I am delighted to have “The Chair Thief” in the November/December issue of Alfred Hitchcock’s Mystery Magazine. But the question I want to address today is this: Why is it “The Chair Thief?” Why didn’t I call it, say, “Two Guys Harass A Co-Worker,” which is a more accurate description of the plot. (The commandeering of a prime office chair is just the last straw that provokes the trouble.)

Of course, conveying the plot is not the real purpose of a title. The goal is to sell the story to the editor and then to the reader. The title should be intriguing, but it must also relate to the story somehow. (For example, I could have called my tale “Marilyn Monroe Versus Dracula,” but readers would probably be miffed when neither of those worthies made an appearance.)

Years ago I wrote a story in which three strangers escape from a nasty mess by blaming it all on a completely non-existant fourth person. Since they don’t want the cops arresting an innocent bystander they make the fictional felon’s description as unlikely as possible. That meant then when the story appeared in AHMM the reader had to reach the last page to find out why it was called “A Bad Day for Pink and Yellow Shirts.”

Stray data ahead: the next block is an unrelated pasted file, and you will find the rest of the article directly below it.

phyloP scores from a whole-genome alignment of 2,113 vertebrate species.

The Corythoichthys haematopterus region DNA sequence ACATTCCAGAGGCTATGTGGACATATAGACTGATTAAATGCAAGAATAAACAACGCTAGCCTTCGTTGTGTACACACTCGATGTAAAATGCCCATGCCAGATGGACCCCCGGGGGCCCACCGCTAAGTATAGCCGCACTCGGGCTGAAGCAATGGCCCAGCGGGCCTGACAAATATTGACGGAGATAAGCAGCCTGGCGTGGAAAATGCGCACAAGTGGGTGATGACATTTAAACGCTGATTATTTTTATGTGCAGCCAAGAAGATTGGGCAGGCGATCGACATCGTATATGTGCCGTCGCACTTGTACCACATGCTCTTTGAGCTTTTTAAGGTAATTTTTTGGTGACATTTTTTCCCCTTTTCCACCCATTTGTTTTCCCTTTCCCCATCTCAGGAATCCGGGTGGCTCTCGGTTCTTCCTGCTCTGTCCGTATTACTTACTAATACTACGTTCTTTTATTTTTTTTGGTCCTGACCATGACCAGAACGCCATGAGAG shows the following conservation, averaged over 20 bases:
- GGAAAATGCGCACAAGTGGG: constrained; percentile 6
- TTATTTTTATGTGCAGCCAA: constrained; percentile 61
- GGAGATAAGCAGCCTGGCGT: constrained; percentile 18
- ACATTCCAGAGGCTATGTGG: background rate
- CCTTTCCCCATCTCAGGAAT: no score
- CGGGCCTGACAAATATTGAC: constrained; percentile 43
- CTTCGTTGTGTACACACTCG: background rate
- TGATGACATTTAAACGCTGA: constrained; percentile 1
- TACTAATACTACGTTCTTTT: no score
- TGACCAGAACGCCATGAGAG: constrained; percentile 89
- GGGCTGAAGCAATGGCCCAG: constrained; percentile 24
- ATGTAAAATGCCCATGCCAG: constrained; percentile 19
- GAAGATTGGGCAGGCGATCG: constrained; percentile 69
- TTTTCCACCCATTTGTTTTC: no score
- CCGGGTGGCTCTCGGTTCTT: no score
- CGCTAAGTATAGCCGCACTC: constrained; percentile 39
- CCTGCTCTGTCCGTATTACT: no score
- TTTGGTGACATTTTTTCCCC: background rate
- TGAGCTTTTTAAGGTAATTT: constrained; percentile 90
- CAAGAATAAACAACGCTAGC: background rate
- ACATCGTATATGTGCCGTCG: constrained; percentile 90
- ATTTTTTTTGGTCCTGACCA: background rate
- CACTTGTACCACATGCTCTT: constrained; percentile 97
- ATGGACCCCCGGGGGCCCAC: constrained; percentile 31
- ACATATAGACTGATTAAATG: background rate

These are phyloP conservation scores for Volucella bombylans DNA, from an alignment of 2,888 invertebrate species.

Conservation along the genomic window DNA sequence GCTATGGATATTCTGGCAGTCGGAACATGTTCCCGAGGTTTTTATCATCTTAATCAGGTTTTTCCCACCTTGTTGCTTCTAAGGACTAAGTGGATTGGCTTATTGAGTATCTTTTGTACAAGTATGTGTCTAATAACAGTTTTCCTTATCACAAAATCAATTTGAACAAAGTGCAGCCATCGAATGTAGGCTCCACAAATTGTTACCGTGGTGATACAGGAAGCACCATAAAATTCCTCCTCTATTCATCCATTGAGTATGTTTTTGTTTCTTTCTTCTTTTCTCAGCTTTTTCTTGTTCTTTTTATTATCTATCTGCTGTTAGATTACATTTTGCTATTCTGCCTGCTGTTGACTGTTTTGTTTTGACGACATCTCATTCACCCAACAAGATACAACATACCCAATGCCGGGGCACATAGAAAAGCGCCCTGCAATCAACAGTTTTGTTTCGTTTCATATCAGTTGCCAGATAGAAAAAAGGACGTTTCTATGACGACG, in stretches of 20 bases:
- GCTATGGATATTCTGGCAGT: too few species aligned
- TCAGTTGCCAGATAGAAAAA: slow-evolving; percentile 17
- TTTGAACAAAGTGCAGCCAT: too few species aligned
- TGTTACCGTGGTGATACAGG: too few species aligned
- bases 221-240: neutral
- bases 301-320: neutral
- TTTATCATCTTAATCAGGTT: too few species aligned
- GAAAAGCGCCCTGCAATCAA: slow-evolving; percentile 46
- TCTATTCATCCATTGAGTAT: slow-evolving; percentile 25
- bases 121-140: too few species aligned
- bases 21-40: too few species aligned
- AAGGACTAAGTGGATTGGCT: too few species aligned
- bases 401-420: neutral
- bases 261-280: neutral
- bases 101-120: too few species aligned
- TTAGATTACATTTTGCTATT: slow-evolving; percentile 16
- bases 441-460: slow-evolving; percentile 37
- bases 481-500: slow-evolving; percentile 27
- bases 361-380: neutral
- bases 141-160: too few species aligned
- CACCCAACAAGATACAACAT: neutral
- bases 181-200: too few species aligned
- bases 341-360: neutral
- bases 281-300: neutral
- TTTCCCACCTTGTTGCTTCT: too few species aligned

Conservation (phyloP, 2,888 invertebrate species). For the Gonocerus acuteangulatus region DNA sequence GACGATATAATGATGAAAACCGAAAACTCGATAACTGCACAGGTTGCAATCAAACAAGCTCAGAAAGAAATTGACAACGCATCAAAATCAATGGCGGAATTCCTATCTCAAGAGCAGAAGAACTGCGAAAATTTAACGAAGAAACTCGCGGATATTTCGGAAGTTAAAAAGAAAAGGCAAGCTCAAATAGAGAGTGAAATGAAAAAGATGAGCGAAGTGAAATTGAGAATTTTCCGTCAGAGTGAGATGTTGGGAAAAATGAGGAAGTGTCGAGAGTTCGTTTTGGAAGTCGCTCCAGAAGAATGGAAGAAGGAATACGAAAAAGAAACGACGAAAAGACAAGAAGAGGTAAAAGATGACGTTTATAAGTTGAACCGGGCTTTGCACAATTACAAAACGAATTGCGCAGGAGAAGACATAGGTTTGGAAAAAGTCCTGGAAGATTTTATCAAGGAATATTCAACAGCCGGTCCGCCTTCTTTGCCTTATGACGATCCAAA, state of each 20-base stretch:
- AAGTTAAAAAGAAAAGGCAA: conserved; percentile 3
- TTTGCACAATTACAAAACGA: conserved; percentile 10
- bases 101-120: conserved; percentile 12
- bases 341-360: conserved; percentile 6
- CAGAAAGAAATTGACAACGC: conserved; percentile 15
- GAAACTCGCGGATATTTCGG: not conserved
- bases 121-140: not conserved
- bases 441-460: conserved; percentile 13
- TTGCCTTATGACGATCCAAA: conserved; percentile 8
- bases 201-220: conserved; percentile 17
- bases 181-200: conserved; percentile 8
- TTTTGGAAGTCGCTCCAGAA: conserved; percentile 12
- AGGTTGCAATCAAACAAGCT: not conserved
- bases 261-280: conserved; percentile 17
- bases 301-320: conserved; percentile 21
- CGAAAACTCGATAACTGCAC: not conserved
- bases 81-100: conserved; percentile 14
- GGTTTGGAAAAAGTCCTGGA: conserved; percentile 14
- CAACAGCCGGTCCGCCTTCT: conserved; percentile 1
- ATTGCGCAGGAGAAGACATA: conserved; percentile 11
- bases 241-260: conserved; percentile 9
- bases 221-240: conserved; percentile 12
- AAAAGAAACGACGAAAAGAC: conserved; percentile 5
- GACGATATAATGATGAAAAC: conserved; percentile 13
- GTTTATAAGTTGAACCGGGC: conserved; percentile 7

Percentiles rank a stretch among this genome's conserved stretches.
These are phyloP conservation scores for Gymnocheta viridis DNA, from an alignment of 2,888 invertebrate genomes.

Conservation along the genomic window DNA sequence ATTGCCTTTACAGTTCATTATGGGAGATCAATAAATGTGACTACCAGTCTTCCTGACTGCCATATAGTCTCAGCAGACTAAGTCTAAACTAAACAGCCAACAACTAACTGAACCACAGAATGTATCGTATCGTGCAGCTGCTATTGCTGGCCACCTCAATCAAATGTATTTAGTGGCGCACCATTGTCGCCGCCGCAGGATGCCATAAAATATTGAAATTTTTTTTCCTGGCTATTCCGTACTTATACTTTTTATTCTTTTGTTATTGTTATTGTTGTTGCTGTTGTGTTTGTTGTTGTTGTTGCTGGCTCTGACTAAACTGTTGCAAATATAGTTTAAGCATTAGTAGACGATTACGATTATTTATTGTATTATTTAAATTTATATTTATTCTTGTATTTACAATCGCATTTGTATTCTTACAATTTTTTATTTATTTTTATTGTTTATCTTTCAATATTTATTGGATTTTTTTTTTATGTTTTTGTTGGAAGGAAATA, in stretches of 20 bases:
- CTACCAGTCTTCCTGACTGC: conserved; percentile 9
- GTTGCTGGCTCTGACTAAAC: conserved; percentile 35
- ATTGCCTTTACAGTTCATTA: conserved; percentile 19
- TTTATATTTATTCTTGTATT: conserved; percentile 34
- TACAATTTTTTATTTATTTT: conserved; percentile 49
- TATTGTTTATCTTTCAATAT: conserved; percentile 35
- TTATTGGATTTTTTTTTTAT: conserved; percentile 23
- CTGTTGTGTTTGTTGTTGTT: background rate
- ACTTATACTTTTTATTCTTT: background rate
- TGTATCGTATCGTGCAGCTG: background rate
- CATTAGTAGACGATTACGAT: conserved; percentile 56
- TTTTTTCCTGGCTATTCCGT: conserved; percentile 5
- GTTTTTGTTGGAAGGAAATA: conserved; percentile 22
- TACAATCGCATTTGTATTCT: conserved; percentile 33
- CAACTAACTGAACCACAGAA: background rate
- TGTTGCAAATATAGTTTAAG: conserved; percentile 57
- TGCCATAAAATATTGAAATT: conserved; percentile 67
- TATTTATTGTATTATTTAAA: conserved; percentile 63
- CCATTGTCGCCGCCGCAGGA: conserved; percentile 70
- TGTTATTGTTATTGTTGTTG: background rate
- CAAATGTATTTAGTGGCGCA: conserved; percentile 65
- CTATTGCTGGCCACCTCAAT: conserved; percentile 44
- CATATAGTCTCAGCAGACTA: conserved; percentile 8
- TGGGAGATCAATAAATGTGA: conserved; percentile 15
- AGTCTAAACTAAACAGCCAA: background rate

The latest story in that series, by the way, is about a snowfall heavy enough to cancel school and it will appear as “A Bad Day For Algebra Tests,” unless editor Linda Landrigan changes the title.

Which editors have a right to do, of course. And I have the experience to prove it.

Back in the 1980s a title popped into my head: “My Life as A Ghost.” Alfred Hitchcock’s Mystery Magazine bought the resulting story—my first sale there, hurray!—but changed the title to “The Dear Departed.” What can I say? I liked mine better. Maybe I’ll use it again sometime.

One day I was driving along listening to Bob Dylan’s song “Mr. Tambourine Man,” and I noticed his line about the streets being “too dead for dreaming.” I almost drove right off the road. What a title for a mystery novel! Too Dead For Dreaming.